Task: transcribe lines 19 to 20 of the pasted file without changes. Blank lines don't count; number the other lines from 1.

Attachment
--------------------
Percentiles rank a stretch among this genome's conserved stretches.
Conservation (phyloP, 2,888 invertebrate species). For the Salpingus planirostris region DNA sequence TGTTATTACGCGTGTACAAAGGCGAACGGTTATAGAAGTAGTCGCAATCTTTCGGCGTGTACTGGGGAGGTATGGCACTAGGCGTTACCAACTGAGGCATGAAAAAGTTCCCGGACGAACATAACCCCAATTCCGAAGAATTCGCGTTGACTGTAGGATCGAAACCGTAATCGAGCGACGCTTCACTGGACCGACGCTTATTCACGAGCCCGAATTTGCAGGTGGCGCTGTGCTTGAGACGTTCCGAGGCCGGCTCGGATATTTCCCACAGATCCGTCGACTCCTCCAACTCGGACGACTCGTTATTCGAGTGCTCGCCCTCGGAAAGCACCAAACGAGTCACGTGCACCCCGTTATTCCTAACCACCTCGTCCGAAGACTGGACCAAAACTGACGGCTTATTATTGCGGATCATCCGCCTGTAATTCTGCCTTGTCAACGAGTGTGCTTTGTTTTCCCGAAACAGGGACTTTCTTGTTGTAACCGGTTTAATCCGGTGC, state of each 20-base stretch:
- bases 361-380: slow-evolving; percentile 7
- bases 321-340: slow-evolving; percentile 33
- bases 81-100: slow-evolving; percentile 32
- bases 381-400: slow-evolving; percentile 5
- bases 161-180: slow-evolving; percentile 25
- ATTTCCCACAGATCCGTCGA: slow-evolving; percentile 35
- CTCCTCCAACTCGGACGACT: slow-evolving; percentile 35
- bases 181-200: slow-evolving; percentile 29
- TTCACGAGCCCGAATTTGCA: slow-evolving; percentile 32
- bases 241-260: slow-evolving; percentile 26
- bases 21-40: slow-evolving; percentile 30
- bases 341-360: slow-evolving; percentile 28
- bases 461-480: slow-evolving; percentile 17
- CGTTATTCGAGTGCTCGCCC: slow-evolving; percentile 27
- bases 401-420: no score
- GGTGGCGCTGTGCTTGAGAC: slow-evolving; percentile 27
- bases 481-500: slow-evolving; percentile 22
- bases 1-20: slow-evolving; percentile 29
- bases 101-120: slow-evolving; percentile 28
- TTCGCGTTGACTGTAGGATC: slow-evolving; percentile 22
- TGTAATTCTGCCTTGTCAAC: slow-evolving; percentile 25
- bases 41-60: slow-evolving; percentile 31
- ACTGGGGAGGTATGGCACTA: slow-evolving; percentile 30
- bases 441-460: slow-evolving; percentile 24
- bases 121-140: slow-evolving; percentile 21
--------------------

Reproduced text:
- bases 481-500: slow-evolving; percentile 22
- bases 1-20: slow-evolving; percentile 29